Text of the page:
BUT where Grab really shines is its ability to do timed screenshots, for times when you want a picture of a menu that disappears when you try to take a traditional screenshot.
Grab gives you 10 seconds after you select the Timed Screen command from the Capture menu to get your shot in place.
We like Grab so much we even have an article all about it alone!
Grapher is a potentially invaluable tool that few know about on macOS. The app first asks you to select a type of graph, either 2D or 3D, from a wide range of options.
Then, you can enter one or many formulas to create full-blown graphs, and then save and export them. Grapher creates both two- and three-dimensional graphs and saves them in .gcx format.
In school? Grapher is excellent for plotting all those x and y coordinates! So for anyone that plots data or performs other calculations, Grapher is pretty alright!
If you use any form of autofill or password remembering on Apple devices, this is where it all goes. Keychain includes all of your saved info, and anything can be retrieved from this application.
You need your system password, of course, but if you ever need to find an exact password for some reason, you can find it here.
So if you forget or lose a password, look it up using Keychain Access by searching with a keyword. Then check the Show Password box at the bottom of results window, enter your Mac Admin password, and your Mac displays the password in plain text. Whew!
Migration Assistant is a tool that allows you to transfer data to or from another Mac or backup. It’s very useful if you just got a new machine and wanted to move everything over. So, the next time you get a new Mac, be sure to take a look.
This is an application for editing AppleScripts, which are sort of mini-applications a developer writes. This app is also one of those things that don’t matter if you don’t know what it is but is pretty valuable to those who need it.
System information is a valuable tool for finding out in-depth details about your system. When you launch the app, you’ll see a list of parts, all connected to your Mac. Clicking on one will give you live details of that part.
So, on a MacBook for example, you could see info on your batteries health and how many charge cycles you have used.
Next, Terminal is also something that shouldn’t be messed around with, but it is probably the most important app on your Mac. Terminal is the command line interface behind the Mac, and it’s used for doing things like speed up your Mac, fix corrupt user account, and resetting parts of the system to installing new tools for developers.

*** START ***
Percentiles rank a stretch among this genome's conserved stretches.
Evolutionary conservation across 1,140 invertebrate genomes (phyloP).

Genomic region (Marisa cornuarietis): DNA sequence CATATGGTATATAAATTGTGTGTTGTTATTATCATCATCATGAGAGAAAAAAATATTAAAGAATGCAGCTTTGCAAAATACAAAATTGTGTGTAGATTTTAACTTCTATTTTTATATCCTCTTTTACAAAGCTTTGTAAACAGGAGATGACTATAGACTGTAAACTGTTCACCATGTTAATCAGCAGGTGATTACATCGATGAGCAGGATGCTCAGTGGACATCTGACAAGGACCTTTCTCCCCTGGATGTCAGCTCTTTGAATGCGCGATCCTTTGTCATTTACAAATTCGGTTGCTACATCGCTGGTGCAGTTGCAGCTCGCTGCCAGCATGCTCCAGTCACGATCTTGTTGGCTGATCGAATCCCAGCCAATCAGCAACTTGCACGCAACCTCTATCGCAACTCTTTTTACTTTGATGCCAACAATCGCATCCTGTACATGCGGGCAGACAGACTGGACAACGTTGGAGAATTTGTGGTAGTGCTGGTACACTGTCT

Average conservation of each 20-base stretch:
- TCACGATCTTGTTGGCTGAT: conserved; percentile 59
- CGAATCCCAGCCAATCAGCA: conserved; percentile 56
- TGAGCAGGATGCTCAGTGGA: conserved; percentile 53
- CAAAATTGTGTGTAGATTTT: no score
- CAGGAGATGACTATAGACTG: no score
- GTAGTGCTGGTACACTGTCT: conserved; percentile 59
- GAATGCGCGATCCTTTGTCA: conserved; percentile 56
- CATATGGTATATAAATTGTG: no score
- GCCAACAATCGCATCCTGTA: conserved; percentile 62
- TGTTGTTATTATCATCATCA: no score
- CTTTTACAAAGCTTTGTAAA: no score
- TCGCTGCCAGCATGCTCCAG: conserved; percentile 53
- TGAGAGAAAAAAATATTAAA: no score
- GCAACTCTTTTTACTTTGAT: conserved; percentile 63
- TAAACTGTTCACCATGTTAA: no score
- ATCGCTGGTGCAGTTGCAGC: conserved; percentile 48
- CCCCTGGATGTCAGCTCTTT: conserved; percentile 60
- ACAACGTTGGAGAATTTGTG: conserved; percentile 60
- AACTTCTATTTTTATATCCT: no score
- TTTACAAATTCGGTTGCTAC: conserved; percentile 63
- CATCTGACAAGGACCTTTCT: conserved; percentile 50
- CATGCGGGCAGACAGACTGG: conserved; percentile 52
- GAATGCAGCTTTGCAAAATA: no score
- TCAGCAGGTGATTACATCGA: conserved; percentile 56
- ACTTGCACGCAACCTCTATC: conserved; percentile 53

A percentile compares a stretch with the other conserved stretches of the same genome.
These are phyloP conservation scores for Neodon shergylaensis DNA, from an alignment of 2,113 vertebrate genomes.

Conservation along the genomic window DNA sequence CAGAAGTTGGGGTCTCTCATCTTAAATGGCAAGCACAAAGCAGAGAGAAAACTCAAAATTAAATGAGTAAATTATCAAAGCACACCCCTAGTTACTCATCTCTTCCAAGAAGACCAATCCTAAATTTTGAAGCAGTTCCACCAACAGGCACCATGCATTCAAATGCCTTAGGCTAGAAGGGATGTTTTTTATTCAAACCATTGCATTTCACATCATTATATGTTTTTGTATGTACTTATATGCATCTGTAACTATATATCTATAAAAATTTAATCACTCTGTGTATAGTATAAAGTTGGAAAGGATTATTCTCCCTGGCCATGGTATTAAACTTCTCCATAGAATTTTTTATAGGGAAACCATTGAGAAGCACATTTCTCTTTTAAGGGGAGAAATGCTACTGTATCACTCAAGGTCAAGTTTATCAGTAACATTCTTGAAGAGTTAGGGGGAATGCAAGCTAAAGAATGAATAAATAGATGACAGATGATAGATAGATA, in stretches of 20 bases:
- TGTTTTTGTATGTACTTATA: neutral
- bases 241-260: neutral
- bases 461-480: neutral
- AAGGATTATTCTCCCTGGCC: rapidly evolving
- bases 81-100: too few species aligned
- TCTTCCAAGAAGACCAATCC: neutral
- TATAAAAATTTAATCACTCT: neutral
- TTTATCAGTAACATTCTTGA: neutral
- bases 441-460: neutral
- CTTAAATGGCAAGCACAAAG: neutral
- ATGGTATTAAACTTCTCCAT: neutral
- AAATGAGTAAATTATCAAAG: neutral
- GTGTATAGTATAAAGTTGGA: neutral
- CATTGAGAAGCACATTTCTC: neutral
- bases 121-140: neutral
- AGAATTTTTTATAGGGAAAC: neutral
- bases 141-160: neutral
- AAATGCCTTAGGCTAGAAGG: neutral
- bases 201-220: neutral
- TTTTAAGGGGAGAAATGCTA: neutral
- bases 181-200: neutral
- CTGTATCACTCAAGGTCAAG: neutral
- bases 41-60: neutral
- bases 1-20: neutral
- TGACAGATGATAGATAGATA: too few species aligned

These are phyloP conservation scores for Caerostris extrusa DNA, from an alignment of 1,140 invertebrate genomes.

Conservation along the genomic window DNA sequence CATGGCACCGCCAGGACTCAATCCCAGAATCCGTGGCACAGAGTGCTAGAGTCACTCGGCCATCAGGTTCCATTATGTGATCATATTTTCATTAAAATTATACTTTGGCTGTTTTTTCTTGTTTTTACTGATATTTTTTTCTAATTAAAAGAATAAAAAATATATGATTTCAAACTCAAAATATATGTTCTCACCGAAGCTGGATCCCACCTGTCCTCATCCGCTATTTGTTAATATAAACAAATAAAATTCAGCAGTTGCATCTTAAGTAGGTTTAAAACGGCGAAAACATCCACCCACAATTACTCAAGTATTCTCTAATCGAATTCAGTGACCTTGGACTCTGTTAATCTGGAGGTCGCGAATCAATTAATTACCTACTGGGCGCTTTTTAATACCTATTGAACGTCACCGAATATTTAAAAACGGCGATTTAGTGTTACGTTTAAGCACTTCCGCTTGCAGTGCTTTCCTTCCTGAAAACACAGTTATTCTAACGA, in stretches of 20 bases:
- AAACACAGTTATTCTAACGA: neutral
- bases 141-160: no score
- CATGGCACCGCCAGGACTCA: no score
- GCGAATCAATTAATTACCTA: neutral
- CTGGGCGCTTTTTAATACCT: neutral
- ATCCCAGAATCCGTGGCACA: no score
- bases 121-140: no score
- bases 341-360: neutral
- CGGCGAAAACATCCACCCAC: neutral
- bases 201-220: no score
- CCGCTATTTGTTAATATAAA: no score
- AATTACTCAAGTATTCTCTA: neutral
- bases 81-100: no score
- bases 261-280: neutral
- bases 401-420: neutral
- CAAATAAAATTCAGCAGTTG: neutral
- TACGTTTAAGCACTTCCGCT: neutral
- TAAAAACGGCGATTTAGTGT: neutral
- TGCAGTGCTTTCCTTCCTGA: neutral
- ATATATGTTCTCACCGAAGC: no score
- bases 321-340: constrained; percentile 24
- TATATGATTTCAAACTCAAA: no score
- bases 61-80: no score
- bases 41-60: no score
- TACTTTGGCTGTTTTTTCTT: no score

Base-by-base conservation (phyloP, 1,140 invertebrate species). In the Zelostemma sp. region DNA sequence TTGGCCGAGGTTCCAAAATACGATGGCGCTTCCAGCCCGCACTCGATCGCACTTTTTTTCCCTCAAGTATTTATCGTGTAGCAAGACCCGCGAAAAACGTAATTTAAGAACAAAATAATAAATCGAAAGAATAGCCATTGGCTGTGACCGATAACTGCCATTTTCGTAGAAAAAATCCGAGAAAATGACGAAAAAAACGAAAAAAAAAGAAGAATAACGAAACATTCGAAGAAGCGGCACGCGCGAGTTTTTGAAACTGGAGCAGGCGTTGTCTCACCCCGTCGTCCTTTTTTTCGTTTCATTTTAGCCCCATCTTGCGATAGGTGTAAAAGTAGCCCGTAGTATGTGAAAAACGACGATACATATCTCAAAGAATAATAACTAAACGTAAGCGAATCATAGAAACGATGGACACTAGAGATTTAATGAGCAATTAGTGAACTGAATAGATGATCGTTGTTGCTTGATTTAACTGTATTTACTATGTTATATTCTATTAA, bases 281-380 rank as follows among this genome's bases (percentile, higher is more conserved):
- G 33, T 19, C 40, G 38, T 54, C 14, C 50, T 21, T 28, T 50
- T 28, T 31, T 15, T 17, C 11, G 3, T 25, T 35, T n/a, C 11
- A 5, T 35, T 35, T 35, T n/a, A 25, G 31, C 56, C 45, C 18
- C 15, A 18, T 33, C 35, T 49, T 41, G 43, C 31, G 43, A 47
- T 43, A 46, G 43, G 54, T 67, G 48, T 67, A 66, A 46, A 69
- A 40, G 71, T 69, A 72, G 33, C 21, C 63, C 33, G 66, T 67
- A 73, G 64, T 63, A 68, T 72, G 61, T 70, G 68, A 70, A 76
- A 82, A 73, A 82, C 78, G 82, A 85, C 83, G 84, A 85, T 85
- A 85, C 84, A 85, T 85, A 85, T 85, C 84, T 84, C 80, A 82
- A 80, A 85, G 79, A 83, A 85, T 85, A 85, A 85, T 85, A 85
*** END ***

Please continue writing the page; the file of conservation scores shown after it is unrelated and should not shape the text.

Terminal is your Mac’s equivalent of the Windows command prompt (CMD.) And it allows you to control or modify your computer using UNIX text commands.
Lastly, VoiceOver Utility allows you to tweak and enable voice over on your Mac. The tool could either be used to read things to you at desired times or be turned on for help in all situations.
This could be a very valuable tool for people who have trouble seeing or reading small text and is one of the best accessibility features Apple has. VoiceOver also provides helpful audio hints while you’re working, whether you prefer using gestures, a keyboard, or a braille display.
And just to be clear, VoiceOver and Siri are two entirely different things!
Can’t Find Your macOS Utilities?
Use Finder to Locate
- Go to Finder > Go Menu
- Select Utilities
Or Try the Easy Keyboard Shortcut
Go to Finder, and press the Shift-Command-U keys all at once.
Is Your Mac Utilities folder missing?
First, try doing a spotlight search for Utilities, it should pop up as the first or second result. If not, check and see if you’re logged in with administrator privileges and not with a limited access account. Go to System Preferences > Users&Groups and look at your current account type.